Insurance is usually placed on a house and is, in fact, often mandatory once the offer is accepted but not always necessary before a building inspection.
Once you have signed the document of an offer, you must have insurance on the property yourself from 5pm on the next business day after you sign the contract of the offer. So if you sign it Monday, you must have insurance on the property by 5pm Tuesday. You may be asked to supply a Certificate of Currency to prove you have insured the property.
What should be included in a Certificate of Currency?
- The name of the owners or the insured person or party.
- The address of the insured property.
- The policy number and when the policy expires.
- The period of protection, e.g., 12 months, six months.
- The name of the lender as an interested party.
- At a minimum, the dollar amount of the insurance is the amount the lender requires.
- How much the premium is (and monthly payments if you choose to pay it this way).
Insurance for a property should cover the usual general risks such as fire, moisture damage, accidental damage, and deliberate damage from others, for example, deliberate damage to gain access or accidental damage by children or contractors. However, depending on the house’s location, you may need flood or bushfire protection which is usually offered and discussed with the insurance and possibly the building inspector.
It all starts with your offer or contract of sale
When purchasing a home in Queensland, there is a general process to follow with paperwork which will include your obligation to gain insurance and prove this with a Certificate of Currency.
- The first paperwork you will encounter is the contract of sale or offer. This can be prepared by a solicitor, conveyancer, or settlement agent. Make sure you seek your own legal advice on this document before signing.
- In this document, you specify if you want certain conditions such as a building inspection, finance approval date, and settlement date.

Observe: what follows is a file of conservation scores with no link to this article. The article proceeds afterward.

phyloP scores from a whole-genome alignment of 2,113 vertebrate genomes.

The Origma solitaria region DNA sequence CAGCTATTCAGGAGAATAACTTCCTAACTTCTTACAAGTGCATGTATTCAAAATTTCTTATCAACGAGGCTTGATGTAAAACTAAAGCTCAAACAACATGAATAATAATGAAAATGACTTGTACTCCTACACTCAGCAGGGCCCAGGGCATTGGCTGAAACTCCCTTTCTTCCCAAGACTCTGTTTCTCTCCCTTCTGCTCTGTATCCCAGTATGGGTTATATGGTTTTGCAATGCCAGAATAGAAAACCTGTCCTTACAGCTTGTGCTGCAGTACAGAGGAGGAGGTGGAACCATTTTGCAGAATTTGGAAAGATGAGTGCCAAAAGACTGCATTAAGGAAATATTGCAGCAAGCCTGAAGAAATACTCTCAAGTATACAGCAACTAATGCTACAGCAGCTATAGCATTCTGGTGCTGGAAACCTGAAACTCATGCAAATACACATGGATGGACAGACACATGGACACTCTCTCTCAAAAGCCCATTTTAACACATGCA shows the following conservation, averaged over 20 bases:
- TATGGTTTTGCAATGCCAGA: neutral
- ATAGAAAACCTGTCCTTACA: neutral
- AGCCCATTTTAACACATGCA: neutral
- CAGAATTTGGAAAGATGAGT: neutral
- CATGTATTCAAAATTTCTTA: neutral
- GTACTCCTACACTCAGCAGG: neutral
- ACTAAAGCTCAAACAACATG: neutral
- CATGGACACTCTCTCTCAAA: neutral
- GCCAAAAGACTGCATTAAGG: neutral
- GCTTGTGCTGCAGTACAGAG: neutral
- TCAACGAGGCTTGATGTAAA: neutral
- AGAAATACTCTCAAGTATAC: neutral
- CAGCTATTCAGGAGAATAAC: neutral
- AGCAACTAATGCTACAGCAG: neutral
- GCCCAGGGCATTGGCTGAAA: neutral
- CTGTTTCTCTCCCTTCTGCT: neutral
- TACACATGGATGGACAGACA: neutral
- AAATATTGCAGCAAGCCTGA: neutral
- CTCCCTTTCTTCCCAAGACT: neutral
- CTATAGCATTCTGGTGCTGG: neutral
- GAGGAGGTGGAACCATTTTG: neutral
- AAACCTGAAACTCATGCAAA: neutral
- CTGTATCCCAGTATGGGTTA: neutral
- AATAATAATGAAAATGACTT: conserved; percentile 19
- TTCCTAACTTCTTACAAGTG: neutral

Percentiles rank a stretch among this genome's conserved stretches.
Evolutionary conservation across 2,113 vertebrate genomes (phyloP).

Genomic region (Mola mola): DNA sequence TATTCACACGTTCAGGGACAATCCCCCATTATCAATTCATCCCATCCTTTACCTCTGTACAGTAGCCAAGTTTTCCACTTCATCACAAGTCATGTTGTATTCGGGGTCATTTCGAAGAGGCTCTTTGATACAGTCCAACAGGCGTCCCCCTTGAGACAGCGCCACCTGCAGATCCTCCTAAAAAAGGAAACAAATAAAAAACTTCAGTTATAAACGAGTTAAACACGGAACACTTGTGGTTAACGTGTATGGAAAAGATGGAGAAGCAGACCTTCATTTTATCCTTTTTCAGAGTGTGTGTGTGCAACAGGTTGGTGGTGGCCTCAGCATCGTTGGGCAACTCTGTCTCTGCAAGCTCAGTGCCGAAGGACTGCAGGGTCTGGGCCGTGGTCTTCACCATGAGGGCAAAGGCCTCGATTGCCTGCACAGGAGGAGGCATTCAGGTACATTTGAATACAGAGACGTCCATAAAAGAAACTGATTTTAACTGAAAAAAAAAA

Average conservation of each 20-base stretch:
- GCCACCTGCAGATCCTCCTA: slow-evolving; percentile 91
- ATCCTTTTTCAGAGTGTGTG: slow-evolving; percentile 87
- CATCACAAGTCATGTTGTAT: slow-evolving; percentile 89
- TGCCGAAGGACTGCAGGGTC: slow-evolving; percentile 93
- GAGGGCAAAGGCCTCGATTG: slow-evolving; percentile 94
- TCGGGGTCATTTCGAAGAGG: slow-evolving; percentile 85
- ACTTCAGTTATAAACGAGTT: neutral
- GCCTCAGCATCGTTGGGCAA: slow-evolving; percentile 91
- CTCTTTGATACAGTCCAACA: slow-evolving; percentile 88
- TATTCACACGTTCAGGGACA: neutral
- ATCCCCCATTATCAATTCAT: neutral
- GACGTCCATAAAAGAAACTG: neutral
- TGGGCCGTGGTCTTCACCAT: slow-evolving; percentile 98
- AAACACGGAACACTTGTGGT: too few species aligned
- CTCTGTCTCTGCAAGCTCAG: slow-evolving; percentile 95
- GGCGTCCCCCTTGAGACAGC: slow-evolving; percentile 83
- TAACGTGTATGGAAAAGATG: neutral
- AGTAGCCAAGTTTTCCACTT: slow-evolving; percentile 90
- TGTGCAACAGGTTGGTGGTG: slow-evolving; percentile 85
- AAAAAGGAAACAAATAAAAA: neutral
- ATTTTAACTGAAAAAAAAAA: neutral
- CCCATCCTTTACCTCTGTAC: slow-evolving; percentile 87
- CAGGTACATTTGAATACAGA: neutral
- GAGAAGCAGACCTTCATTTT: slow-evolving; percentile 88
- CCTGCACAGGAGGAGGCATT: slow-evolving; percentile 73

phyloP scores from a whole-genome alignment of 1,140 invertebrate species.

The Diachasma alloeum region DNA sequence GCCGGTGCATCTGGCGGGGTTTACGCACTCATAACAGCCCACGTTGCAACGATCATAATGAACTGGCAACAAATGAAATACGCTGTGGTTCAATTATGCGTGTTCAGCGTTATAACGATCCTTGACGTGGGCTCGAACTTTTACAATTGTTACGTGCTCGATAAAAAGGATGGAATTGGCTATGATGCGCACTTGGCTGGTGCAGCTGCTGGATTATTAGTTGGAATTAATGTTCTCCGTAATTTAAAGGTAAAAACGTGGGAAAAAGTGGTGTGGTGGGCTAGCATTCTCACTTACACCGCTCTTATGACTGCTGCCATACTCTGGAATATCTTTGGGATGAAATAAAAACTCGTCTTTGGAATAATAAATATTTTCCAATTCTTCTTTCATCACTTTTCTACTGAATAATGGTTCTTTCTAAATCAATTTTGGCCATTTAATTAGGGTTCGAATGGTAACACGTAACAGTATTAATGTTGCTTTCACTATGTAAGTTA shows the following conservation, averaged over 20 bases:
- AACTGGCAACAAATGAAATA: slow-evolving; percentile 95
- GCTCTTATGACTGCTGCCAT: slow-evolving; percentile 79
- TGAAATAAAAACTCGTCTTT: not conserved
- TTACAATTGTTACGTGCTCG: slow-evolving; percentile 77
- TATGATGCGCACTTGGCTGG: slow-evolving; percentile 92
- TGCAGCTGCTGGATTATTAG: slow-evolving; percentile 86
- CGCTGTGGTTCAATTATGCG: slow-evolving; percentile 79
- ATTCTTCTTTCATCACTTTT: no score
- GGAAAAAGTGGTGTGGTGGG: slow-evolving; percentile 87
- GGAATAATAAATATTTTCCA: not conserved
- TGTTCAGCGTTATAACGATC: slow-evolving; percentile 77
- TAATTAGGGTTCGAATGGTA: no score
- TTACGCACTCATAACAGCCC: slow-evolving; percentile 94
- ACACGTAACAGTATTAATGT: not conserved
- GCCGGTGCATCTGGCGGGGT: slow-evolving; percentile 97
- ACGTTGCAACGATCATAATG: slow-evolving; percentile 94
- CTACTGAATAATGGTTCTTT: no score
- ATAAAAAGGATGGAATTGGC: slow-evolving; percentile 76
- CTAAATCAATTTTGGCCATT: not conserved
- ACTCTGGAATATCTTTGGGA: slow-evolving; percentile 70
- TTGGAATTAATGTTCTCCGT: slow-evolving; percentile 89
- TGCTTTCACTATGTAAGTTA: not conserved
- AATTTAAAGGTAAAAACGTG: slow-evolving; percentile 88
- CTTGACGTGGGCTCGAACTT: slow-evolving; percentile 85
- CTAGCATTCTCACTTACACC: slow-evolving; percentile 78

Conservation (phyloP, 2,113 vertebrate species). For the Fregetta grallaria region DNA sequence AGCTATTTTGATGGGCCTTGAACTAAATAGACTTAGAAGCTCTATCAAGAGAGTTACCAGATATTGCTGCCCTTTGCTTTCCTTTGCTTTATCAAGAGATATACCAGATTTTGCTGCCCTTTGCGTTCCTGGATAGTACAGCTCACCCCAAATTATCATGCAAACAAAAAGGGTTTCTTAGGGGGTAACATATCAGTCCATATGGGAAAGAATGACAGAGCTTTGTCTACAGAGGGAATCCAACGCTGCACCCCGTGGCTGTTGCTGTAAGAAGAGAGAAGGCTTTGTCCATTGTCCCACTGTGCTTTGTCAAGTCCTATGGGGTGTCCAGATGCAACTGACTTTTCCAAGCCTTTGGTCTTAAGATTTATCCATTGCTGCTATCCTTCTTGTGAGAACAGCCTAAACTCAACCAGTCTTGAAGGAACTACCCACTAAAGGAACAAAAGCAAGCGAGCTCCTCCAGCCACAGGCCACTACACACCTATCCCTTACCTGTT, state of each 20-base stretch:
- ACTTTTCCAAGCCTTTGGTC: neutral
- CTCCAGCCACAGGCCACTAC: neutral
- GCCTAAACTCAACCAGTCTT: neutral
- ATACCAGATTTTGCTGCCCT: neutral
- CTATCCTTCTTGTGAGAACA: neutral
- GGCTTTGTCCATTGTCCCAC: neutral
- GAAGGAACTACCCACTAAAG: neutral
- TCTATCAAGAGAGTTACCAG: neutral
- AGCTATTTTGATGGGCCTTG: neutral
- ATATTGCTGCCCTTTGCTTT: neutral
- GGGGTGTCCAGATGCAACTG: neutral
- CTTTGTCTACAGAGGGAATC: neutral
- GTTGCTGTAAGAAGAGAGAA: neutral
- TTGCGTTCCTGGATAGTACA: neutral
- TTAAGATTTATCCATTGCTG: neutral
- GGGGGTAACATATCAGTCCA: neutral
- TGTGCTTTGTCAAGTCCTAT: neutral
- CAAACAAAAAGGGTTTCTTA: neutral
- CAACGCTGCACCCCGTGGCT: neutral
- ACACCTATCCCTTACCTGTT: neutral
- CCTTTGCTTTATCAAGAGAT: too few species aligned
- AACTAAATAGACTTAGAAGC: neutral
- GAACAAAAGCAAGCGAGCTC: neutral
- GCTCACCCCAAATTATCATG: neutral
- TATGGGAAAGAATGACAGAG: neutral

- Second, you must insure the property by 5pm the next business day after signing the Contract of Sale or Offer, and you may be required to provide a Certificate of Currency.
- If you haven’t already, you need to engage a conveyancer or solictor to deal with the purchase of the property. They will conduct all necessary searches to validate the legality of the sale and will provide you with conveyancing forms dealing with the transfer of the property into your name.
- Loan offer and mortgage documents from your bank can follow shortly after if your conditions are met, and the building inspection does not raise any red flags.
- You will sign and return to your solicitor a Form 1 Transfer, Form 24 Property Information (Transfer) and Stamp Duty declaration forms. Stamp Duty is usually paid on the settlement date, but it can vary. As a first home owner you may be entitled to Stamp Duty concessions.
- On settlement day, your legal representative should take care of the settlement, and there should be no additional forms for you to sign.
Keeping the stress out of buying your first home
Buying your first home doesn’t have to be stressful – and it can be a lot of fun! But be prepared to walk away from houses that require more renovations than you can afford, or that have big red flags, and ALWAYS get professionals in to help you every step of the way.
Buying your first home? Bookmark this article and take it with you to inspections. Don’t let a dodgy property leave a bitter taste in your mouth!